1 February 2012


It’s a pretty sweet feeling today sitting in TSLR Towers safe in the knowledge that we still haven’t lost a league season double to P****e since the 1932/33 season. Back then, we lost to the scummers twice in eight days – the first away by the all too familiar score of 5-0 on Wednesday 31 August and then at home the following Wednesday by the more commendable 2-1. Imagine having to go through the rest of that season – all 49 games – without the chance of beating the degenerates from Selhurst. Luckily Albion fans didn’t – we beat them in the FA Cup first round at the end of November but the moral victory was theirs.

Fast forward almost 80 years and we were off to Selhurst once more. Like all of you should have done yesterday, we read Ben Cove’s awesome article of the rivalry on Sabotage Times and the fires (not the best choice of vocabulary after this, more on that later) were well and truly stoked. Cove quoted Sir Alan Mullery in his article and it was one element of this that particularly struck this half of TSLR’s editing team:

“As I was walking up the tunnel, a load of boiling hot coffee was thrown over me by a Crystal Palace supporter. So I pulled a handful of change out of my pocket, threw it on the floor and shouted, ‘That’s all you’re worth, Crystal Palace.’ And I’d shout it at anybody who did that.”

Mullery also offered Terry Venables – the scum’s manager at the time – a fiver for their entire squad after that game in 1976. So, primed with a pocketful of change (for throwing on the floor purposes only) and a five pound note, I set off for an evening of revenge for that fateful day in September 2011, October 2002, August 1932 and countless others. The policing operation was so extensive that you had to wonder why the Metropolitan Police hadn’t bothered to be this visible back during the August riots. They certainly could have saved a furniture shop from burning down or a number of pairs of trainers being taken from the local Foot Locker and ending up in a Nigel’s shoe collection.

The strict kettling of Albion fans from Norwood Junction to Selhurst meant that there was little interaction with the locals – it meant my change remained firmly in my pocket before kick off – although a passing pub meant waving a fiver was relatively easy. It’s amusing that so much of my behaviour last night was based on Mullery’s in ’76, a point seemingly made by almost all Albion fans as the away end resembled an episode of Life on Mars throughout. In fact, TSLR contributor and all round good egg The Hovian wrote in his match report that it felt like the 1980s. It certainly felt dated.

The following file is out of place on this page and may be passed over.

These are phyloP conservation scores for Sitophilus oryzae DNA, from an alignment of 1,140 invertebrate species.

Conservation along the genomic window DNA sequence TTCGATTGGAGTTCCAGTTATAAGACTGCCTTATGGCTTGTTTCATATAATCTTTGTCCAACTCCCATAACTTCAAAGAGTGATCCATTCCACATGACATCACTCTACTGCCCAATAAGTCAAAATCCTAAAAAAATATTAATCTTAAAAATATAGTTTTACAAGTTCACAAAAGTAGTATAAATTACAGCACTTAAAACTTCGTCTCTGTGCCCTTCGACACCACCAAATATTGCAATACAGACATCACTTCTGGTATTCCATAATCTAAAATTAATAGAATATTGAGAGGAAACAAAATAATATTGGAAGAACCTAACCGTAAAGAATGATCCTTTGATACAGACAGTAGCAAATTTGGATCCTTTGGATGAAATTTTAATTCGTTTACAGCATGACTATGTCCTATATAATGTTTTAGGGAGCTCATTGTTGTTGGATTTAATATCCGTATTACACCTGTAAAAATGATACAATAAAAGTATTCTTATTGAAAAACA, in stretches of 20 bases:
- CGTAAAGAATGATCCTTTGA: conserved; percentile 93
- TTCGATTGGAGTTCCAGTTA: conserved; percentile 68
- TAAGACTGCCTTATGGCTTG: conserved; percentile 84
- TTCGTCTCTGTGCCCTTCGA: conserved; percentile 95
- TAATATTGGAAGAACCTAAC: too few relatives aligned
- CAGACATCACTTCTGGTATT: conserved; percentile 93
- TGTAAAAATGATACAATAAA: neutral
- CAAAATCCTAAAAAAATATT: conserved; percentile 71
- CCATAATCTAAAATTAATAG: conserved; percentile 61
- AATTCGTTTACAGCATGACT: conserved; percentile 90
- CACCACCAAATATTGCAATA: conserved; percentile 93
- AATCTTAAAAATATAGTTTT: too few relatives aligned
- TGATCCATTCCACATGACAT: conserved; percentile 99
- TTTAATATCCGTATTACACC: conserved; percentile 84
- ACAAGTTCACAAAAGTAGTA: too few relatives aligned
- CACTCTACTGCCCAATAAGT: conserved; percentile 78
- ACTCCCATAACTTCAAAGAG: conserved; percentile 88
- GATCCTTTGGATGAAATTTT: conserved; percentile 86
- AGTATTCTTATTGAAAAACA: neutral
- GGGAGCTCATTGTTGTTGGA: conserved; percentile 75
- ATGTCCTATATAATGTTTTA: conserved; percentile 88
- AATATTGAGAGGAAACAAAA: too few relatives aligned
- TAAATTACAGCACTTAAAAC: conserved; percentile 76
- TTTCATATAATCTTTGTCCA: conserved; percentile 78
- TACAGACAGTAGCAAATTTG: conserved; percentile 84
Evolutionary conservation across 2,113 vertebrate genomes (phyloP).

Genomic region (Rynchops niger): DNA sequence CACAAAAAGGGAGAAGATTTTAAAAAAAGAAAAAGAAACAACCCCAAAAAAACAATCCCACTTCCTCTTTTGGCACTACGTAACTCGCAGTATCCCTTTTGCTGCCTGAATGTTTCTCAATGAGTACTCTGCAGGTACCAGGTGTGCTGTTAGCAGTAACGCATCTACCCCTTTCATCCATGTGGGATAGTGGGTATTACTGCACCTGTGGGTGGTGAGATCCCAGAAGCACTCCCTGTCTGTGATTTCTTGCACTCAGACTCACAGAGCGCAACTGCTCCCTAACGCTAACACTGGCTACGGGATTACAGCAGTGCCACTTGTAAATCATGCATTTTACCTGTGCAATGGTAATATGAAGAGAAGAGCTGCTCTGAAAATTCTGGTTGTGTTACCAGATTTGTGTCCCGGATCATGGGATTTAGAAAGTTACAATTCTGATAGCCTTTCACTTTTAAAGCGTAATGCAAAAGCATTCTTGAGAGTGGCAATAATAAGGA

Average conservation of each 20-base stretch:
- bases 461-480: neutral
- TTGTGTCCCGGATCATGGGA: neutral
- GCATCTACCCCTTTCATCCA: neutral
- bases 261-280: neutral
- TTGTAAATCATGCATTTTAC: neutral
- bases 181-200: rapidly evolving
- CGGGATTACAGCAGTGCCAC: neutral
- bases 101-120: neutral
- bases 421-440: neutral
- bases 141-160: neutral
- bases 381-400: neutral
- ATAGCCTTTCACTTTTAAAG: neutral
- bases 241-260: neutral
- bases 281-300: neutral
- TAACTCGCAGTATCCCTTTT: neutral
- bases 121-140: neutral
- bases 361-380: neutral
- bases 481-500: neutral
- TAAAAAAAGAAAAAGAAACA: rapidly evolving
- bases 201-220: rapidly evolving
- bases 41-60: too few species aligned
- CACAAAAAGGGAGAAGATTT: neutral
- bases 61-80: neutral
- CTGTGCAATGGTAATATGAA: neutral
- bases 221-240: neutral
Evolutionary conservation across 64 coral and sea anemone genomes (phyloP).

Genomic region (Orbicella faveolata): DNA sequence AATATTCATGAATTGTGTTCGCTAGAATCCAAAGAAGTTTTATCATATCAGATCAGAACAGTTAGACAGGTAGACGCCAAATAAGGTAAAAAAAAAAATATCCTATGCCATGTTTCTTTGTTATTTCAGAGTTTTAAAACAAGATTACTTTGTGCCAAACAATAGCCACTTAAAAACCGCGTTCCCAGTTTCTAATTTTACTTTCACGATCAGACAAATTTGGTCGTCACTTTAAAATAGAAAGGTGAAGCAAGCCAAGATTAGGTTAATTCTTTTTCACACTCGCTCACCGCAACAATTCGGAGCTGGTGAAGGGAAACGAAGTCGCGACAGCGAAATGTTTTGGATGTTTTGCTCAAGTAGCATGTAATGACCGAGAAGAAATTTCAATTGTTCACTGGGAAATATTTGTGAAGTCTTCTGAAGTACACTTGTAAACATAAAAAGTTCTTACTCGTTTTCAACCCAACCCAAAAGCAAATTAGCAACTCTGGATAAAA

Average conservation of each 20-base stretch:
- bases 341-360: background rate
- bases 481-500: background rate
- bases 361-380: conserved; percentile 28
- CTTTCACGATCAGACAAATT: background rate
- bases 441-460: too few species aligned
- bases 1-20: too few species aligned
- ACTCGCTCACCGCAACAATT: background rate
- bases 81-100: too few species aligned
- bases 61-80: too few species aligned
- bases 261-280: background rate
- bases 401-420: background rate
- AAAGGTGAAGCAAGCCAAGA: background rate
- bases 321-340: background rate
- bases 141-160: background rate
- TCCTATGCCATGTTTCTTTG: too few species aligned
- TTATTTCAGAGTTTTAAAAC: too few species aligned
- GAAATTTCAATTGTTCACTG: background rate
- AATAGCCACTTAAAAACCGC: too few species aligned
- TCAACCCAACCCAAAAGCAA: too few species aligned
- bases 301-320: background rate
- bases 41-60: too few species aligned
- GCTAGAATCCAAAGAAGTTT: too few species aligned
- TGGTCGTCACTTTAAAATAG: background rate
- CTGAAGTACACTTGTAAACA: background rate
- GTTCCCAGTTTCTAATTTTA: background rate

The ground is in need of some serious tender loving care what with its poor vantage points, pillars in the way and wooden seats that decimate shins when standing throughout. The terrace-like aura echoed the 70s as the crowd was made up of a lot of men (unlike Falmer, thank goodness the brief chant of ‘we’ll shag who we want’ fell quickly by the wayside) who were quite happy to drink and smoke throughout. 1970s? 1980s? It certainly didn’t feel like 2012 but it was that reminiscent attitude that seemed to make the atmosphere so wonderful.

Two great songs seemed to be born out of last night:

“You burnt down your town;
You burnt down your town;
You stupid bastards;
You burnt down your town.”

Which soon turned into:

“You should have burnt more;
You should have burnt more;
You stupid bastards;
You should have burnt more.”

The other was a touch of outright genius so fair play to those who coin these songs and never know how well they’ll be received until they get sung at a match:

“Group on, group on;
Buy one, get one free;
And you’ll never fill your ground;
You’ll never fill your ground.”

On the way home a few (very) youthful P****e fans were poking their little heads through the police cordon. Here’s my chance I thought. So I grabbed my change, threw it on the floor (causing concerned glances from police), and shouted: “That’s all you’re worth, Palace.”

*NB, the match itself was barely worth considering in this cultural observation piece. And,yes, that is a toilet in someone's front yard.

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